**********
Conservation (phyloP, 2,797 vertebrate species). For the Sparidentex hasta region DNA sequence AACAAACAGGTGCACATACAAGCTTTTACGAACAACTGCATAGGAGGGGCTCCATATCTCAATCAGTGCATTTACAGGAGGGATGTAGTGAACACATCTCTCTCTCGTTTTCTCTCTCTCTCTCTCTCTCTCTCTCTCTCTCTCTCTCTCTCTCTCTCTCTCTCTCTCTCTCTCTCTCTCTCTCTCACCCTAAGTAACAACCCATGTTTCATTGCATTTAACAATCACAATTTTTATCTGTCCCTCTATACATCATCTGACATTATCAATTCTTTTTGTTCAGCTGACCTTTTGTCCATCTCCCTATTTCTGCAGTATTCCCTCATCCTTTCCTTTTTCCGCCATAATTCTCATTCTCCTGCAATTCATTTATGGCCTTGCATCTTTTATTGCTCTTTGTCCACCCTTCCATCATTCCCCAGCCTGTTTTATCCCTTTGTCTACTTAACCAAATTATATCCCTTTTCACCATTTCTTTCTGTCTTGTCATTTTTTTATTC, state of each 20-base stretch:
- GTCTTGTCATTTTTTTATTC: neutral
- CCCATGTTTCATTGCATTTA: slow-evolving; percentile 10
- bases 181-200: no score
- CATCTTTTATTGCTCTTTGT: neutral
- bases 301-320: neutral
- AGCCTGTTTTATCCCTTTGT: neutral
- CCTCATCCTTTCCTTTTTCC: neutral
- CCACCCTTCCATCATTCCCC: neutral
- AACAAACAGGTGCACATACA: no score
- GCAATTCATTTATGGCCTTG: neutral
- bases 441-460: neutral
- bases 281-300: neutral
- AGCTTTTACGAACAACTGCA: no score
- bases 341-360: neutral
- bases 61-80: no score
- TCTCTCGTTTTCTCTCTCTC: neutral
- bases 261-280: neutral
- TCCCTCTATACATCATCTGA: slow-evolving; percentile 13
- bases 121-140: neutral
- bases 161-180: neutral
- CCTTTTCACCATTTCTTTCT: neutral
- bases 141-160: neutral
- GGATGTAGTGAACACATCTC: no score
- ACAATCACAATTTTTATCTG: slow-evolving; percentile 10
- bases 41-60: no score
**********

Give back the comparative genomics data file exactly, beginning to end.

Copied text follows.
Conservation (phyloP, 2,797 vertebrate species). For the Sparidentex hasta region DNA sequence AACAAACAGGTGCACATACAAGCTTTTACGAACAACTGCATAGGAGGGGCTCCATATCTCAATCAGTGCATTTACAGGAGGGATGTAGTGAACACATCTCTCTCTCGTTTTCTCTCTCTCTCTCTCTCTCTCTCTCTCTCTCTCTCTCTCTCTCTCTCTCTCTCTCTCTCTCTCTCTCTCTCTCTCACCCTAAGTAACAACCCATGTTTCATTGCATTTAACAATCACAATTTTTATCTGTCCCTCTATACATCATCTGACATTATCAATTCTTTTTGTTCAGCTGACCTTTTGTCCATCTCCCTATTTCTGCAGTATTCCCTCATCCTTTCCTTTTTCCGCCATAATTCTCATTCTCCTGCAATTCATTTATGGCCTTGCATCTTTTATTGCTCTTTGTCCACCCTTCCATCATTCCCCAGCCTGTTTTATCCCTTTGTCTACTTAACCAAATTATATCCCTTTTCACCATTTCTTTCTGTCTTGTCATTTTTTTATTC, state of each 20-base stretch:
- GTCTTGTCATTTTTTTATTC: neutral
- CCCATGTTTCATTGCATTTA: slow-evolving; percentile 10
- bases 181-200: no score
- CATCTTTTATTGCTCTTTGT: neutral
- bases 301-320: neutral
- AGCCTGTTTTATCCCTTTGT: neutral
- CCTCATCCTTTCCTTTTTCC: neutral
- CCACCCTTCCATCATTCCCC: neutral
- AACAAACAGGTGCACATACA: no score
- GCAATTCATTTATGGCCTTG: neutral
- bases 441-460: neutral
- bases 281-300: neutral
- AGCTTTTACGAACAACTGCA: no score
- bases 341-360: neutral
- bases 61-80: no score
- TCTCTCGTTTTCTCTCTCTC: neutral
- bases 261-280: neutral
- TCCCTCTATACATCATCTGA: slow-evolving; percentile 13
- bases 121-140: neutral
- bases 161-180: neutral
- CCTTTTCACCATTTCTTTCT: neutral
- bases 141-160: neutral
- GGATGTAGTGAACACATCTC: no score
- ACAATCACAATTTTTATCTG: slow-evolving; percentile 10
- bases 41-60: no score